An Interview with Twylamae

It’s always nice to find other people in the world who enjoy television as much as you do. That’s probably why at least a quarter of the people I follow on Instagram are artists specializing in the new Pop Art style of TV-inspired graphic design.

A perfect example of that style is Australian artist Twyla Skeggs, aka Twylamae, known for her colorful takes on comedies like SeinfeldBroad City and Curb Your Enthusiasm—to name a few. Her own unique artwork, which she’s labeled as ‘High End Sitcom Fashion,’ is a mix between pop culture-obsessed fandom and contemporary art love.

Twylamae’s artwork takes iconic scenes, phrases and hilarious moments from these funny sitcoms, and puts her own artistic spin on them. Think Seinfeld meets Basquiat or Broad City with a Shepard Fairey twist, and you’ve got Twylamae.

While her illustrations do often take a note out of art history, Twylamae’s work—for the most part—is just simply fun eye-candy for the comedy nerd in all of us.

I got the chance to speak with Twylamae about Seinfeld, the new style of Pop Art and using social media to her advantage.

Did you grow up sketching based off of your love of television shows and is that what eventually led to your design work based on shows like Seinfeld and Arrested Development?

10403608_1606464419619364_1689003815044877929_nSome of my first ever drawings were of Bart Simpson actually. I’ve always had an intense passion for sitcoms and pop culture, but I’ve also gone through a lot of different stages with my drawing. I used to sometimes get frustrated or upset when I couldn’t find inspiration for drawing things, but Seinfeld is an endless source of inspiration; especially when combined with other things that I love such as modern art and music.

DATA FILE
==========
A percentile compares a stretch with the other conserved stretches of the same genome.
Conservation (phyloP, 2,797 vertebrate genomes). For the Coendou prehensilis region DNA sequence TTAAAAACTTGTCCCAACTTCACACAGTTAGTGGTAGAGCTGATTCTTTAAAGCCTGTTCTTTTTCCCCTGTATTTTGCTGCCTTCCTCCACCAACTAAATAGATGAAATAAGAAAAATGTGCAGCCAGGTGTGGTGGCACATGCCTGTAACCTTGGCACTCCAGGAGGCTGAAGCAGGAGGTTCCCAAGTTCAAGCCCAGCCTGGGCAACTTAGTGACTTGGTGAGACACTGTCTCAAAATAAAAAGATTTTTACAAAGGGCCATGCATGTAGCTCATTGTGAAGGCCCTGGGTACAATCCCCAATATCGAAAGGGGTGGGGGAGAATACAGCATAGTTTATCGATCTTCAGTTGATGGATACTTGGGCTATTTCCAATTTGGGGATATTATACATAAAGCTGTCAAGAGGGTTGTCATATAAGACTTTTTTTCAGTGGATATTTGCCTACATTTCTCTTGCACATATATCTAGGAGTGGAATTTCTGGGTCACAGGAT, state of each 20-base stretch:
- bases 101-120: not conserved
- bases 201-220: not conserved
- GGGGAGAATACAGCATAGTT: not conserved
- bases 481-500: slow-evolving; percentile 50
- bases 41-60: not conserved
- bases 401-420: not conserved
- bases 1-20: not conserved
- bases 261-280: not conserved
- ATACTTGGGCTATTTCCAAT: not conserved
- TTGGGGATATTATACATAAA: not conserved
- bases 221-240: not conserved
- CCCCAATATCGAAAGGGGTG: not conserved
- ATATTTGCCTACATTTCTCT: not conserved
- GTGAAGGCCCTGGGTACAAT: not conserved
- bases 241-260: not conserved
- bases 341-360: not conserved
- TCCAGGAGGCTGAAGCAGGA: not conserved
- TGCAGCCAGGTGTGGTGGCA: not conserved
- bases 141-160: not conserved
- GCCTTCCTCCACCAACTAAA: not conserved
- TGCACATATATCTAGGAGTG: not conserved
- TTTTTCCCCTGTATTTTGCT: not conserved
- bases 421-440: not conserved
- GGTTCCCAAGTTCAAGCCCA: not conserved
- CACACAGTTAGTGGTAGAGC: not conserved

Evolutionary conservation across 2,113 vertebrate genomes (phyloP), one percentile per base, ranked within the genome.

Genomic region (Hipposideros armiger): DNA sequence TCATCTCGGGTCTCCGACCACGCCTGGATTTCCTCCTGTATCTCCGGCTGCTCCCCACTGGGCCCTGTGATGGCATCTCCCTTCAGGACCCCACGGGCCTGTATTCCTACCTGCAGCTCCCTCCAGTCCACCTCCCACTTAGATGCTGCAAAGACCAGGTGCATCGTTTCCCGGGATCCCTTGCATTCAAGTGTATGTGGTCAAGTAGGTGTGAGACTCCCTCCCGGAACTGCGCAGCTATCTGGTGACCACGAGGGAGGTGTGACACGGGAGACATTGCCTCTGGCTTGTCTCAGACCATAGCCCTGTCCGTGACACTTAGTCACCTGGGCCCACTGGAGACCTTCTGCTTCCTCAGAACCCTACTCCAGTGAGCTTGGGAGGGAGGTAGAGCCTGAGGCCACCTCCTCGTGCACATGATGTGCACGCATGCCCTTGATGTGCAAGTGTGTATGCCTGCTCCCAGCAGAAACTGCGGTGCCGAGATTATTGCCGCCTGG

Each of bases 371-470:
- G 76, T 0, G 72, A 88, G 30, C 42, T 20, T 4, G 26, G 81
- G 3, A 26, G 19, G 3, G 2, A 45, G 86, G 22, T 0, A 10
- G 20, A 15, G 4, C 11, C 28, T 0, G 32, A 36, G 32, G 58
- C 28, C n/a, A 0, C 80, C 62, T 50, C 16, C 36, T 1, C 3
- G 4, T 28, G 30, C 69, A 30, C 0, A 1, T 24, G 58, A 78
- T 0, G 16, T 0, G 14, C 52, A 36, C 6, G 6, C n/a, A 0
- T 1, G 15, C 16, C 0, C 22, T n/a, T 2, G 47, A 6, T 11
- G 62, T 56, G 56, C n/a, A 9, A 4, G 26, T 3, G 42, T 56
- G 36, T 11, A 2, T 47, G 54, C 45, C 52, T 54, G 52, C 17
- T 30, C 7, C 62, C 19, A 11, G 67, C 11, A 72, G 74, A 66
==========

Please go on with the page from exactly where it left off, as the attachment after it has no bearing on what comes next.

il_570xN.902716538_dtkiHow did you get the idea to create art and merchandise based on these TV shows?

It was actually during my postgraduate graphic design course that a project inspired me to draw from my love of Seinfeld, and everything sort of clicked into place because I really enjoyed it. As for turning it in to merchandise, I’d always had an interest in doing T-shirt design, ironic and simple sitcom references seemed like a pretty good idea at the time—turns out people agree.

With copyright and licensing issues surrounding a lot of shows, do you ever run into or fear that you will run into issues with the creators of the original characters you repurpose for your artwork?

10523133_1503513903247750_1987663445750520971_nThere’s a small amount of fear. I always figured my work would never get big enough for the creators to even notice. I always try to make sure that my designs are appropriated enough to seem removed from the series and unique in their own right. My designs are more of an homage to these TV shows and how endearing and relatable the characters are, whilst putting my own spin on them. Although, if I receive any cease and desist forms then respectfully I will bow out.